43 disqualified from social welfare payments for refusing to take part in Gateway jobs initiative

The Department of Social Protection has confirmed that 43 people have been disqualified from their social welfare payments for up to nine weeks for refusing to take part in its Gateway jobs initiative.

Under the terms of the Gateway initiative, dole claimants who have been on the Live Register for more than two years are paid an extra €20 per week on top of their jobseeker’s allowance to work for city and county councils.

An average of 19.5 hours per week is on offer in categories intended to benefit the local area — such as village enhancement schemes; landscaping; tourism ambassadors; animal control; and libraries. Each placement lasts 22 months.

The department has said the initiative aims to improve the employability and maintain the work-readiness of those who have been unemployed for long periods.

“Legislation provides that penalties in the form of reduced payments may be imposed by the department where jobseekers fail, without good cause, to comply with activation measures such as Gateway,” a spokeswoman for the department said.

“Since the introduction of the Gateway scheme, 43 people were subject to a disqualification of payment for up to nine weeks for failure to engage with the scheme,” the department spokeswoman added.

The department has previously insisted no one will be “compelled to take up a Gateway position that would result in a decrease in the value of their family income or impose other hardships”.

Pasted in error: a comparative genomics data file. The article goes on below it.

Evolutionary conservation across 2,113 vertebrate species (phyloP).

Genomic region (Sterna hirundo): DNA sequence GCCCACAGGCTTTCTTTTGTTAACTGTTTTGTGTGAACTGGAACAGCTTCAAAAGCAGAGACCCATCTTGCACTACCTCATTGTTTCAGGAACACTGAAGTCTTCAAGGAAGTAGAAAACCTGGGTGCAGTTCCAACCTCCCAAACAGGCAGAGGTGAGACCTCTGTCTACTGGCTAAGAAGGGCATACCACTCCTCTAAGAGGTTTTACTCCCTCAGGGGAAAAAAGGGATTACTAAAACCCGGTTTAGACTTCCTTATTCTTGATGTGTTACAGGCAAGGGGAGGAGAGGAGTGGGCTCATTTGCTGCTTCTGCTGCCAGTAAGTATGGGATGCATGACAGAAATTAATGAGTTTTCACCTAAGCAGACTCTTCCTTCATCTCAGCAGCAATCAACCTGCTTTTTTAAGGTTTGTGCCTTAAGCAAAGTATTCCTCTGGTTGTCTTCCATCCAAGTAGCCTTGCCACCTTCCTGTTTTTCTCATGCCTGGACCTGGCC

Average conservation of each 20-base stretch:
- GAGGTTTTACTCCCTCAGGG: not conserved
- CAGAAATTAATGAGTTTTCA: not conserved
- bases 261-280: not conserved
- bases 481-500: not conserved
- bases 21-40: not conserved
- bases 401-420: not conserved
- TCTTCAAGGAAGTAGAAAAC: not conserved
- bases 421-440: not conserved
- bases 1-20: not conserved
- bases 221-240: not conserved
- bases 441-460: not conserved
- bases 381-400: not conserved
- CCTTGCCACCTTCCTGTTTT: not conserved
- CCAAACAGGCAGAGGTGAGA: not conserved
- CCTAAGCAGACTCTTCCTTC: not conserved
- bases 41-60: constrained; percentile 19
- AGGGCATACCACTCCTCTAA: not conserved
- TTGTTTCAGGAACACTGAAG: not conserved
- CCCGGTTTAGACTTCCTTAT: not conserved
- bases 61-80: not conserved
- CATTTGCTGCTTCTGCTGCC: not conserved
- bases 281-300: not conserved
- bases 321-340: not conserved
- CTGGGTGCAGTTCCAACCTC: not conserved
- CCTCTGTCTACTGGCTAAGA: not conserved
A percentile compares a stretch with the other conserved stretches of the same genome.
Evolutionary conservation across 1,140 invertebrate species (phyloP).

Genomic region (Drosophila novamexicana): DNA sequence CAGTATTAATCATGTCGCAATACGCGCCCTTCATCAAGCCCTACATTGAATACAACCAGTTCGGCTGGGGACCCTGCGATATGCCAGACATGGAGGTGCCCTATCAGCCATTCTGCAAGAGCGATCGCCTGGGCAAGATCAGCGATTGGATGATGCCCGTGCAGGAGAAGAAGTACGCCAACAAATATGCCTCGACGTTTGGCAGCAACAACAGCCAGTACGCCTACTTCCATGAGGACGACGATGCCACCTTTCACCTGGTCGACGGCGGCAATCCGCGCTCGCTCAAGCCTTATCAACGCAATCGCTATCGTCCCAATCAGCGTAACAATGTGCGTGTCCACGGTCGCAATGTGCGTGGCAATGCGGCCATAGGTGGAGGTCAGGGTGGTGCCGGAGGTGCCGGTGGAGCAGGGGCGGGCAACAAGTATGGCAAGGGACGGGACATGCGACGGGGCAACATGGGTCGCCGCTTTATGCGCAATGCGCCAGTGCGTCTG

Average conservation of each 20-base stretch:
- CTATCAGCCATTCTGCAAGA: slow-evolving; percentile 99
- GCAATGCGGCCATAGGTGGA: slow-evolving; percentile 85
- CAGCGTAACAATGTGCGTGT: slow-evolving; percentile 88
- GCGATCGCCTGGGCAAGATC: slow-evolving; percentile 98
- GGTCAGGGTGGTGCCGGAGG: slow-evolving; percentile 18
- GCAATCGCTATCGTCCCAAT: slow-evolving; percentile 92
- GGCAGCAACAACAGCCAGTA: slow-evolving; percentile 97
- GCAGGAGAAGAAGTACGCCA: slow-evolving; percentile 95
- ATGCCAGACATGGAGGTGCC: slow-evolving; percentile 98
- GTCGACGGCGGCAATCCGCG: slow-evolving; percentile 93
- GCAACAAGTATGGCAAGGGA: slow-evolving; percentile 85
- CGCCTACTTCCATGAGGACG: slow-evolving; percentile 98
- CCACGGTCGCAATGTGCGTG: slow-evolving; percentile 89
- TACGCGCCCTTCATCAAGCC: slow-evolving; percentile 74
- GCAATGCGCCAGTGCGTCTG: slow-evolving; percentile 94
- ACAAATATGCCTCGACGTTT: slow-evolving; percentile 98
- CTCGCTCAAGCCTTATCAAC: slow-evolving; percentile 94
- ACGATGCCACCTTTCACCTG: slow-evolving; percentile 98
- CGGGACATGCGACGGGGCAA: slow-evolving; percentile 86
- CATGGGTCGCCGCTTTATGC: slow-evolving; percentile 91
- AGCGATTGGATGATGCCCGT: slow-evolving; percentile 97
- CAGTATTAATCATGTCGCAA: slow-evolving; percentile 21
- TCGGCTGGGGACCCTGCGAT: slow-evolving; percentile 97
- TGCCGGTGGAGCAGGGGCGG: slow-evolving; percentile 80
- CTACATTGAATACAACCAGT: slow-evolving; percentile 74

Gateway has been running since early 2013 and the department has frequently been asked about its slow take-up. In September 2014 it said its aim was still to have 3,000 people on the scheme by the end of that year — it has still never reached the 3,000 figure.

“There have been 2,832 people employed under this initiative since it commenced,” the spokeswoman said.

“Some of the reasons for slower than anticipated progress related to the speed of recruitment, sourcing suitable placements, internal resources, and application of standard recruitment practices.”

It defended the value of the scheme: “Gateway allows participants to engage in worthwhile work, break the cycle of unemployment, and to avail of the wider opportunities offered, professional and social, by being in a work environment.”

Fianna Fáil has previously described Gateway as a “two-year community service sentence” with people having to work almost for free or be forced off the dole, while trade unions have claimed compulsory job placement programmes displace work paid at market wages.

They say that if there is work to be done in both the private and public sectors, then employers should respond by employing labour.



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